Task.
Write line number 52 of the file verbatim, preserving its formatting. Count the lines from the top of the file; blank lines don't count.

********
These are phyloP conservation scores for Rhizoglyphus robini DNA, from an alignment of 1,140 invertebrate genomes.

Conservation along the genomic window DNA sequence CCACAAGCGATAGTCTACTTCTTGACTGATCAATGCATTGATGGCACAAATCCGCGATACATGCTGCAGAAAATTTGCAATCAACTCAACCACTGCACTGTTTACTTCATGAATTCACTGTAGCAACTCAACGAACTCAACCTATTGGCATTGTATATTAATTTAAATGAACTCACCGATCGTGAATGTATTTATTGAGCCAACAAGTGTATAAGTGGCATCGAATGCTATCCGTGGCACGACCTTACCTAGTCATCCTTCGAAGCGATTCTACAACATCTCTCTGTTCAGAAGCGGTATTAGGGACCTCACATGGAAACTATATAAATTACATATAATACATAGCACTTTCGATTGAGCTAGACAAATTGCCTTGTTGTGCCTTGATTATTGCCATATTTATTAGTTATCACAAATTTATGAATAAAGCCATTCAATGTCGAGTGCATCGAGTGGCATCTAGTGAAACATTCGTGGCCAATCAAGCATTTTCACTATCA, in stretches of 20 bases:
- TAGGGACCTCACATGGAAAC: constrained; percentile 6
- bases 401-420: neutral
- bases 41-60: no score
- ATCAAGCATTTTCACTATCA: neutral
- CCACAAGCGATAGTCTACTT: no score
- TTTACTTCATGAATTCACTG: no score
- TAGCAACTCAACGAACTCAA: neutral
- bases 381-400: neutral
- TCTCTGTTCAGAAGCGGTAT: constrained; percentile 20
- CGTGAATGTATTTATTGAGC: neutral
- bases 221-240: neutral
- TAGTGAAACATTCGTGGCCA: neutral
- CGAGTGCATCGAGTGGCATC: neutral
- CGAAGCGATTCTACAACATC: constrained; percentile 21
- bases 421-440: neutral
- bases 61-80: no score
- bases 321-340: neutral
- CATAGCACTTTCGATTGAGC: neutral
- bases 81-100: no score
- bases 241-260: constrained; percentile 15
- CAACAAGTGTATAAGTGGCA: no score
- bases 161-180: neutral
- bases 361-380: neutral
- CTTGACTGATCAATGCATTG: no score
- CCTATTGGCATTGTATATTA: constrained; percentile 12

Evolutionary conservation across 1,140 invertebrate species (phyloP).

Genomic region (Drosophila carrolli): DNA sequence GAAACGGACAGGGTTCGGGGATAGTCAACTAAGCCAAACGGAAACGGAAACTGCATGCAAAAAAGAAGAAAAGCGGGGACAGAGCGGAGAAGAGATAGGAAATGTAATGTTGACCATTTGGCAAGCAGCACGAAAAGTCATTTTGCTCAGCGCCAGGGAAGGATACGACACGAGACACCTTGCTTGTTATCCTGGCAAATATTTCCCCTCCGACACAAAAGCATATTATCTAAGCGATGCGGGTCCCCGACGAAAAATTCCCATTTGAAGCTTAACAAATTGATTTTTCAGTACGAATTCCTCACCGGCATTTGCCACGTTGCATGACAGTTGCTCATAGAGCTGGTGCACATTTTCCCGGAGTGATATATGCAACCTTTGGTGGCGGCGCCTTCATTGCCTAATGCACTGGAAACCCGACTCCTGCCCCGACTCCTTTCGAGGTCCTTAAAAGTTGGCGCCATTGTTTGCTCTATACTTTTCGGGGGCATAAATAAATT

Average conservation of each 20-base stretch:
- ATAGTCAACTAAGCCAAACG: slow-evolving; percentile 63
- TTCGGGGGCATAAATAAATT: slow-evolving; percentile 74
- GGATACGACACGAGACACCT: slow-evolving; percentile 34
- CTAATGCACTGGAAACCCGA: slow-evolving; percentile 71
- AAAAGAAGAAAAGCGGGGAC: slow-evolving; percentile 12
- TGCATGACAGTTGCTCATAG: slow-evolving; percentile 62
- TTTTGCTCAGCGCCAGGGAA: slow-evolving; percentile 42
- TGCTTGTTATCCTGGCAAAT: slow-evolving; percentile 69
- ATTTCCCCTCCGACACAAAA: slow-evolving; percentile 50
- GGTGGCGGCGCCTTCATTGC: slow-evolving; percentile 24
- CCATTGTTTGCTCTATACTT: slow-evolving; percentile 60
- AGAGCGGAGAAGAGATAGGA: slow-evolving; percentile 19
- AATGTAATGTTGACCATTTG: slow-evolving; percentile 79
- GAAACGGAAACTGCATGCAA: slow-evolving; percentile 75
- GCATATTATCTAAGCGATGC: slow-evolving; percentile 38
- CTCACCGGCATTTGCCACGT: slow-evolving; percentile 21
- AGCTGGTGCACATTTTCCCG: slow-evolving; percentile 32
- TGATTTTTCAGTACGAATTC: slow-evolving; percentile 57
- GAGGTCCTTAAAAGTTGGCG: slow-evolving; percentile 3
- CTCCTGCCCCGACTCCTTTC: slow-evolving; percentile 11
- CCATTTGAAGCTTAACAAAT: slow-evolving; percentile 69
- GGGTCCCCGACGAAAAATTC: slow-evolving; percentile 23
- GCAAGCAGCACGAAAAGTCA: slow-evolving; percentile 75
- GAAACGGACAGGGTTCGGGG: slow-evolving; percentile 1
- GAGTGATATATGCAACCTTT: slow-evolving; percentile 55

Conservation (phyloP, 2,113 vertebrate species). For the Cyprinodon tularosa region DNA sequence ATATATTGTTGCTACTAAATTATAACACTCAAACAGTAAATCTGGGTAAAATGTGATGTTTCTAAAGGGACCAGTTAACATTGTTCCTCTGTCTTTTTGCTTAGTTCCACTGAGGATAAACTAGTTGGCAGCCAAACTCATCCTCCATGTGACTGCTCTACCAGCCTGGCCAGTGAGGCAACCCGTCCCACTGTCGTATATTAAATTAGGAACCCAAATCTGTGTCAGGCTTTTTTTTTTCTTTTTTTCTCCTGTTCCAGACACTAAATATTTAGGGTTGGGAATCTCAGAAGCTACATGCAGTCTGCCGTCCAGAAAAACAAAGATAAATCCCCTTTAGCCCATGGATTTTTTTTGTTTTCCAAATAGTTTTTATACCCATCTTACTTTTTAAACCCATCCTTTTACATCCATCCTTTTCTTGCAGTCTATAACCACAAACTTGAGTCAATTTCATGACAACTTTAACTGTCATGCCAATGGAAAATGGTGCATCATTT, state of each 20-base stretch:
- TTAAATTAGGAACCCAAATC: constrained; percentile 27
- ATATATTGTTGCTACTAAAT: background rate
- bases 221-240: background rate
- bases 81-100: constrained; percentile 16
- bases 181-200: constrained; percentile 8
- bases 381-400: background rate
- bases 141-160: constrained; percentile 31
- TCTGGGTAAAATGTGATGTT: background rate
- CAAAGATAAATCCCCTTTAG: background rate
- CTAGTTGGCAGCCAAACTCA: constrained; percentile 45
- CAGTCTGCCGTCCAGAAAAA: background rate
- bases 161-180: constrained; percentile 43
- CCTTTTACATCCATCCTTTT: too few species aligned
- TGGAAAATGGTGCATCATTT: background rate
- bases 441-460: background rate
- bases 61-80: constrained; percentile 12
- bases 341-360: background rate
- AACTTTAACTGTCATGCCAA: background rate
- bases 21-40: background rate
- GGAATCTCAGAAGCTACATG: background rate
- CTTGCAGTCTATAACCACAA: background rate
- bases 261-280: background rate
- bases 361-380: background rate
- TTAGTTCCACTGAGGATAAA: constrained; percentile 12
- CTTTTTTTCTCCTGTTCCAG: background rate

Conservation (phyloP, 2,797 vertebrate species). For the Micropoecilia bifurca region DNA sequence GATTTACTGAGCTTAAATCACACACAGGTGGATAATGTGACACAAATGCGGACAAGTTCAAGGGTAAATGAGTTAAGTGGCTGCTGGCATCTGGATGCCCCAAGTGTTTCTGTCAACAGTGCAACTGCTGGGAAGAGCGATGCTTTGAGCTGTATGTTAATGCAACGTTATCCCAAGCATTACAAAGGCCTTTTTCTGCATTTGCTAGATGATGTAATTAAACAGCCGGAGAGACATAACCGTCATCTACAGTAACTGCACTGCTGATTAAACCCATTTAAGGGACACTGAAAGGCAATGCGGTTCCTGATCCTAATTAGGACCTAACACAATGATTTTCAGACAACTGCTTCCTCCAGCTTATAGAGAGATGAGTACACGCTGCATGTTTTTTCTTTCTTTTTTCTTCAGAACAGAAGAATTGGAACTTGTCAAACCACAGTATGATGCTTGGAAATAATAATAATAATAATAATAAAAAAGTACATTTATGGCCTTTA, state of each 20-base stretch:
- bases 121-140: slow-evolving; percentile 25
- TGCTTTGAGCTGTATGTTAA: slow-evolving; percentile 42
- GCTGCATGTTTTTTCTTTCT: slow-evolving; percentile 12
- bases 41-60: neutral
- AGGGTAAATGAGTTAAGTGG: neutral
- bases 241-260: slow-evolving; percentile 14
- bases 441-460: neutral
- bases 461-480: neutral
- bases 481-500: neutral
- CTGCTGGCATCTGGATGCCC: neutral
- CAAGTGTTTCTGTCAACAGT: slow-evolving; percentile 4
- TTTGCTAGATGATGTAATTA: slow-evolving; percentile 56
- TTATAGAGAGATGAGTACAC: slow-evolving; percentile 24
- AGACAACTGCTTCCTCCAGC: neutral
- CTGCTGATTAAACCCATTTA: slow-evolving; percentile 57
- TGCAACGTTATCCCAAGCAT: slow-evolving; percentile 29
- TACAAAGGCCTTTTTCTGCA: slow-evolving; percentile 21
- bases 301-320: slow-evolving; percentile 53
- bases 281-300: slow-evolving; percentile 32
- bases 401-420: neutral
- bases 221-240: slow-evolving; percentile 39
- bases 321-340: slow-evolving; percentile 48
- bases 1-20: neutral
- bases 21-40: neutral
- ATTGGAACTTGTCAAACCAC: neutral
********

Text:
- GGGTCCCCGACGAAAAATTC: slow-evolving; percentile 23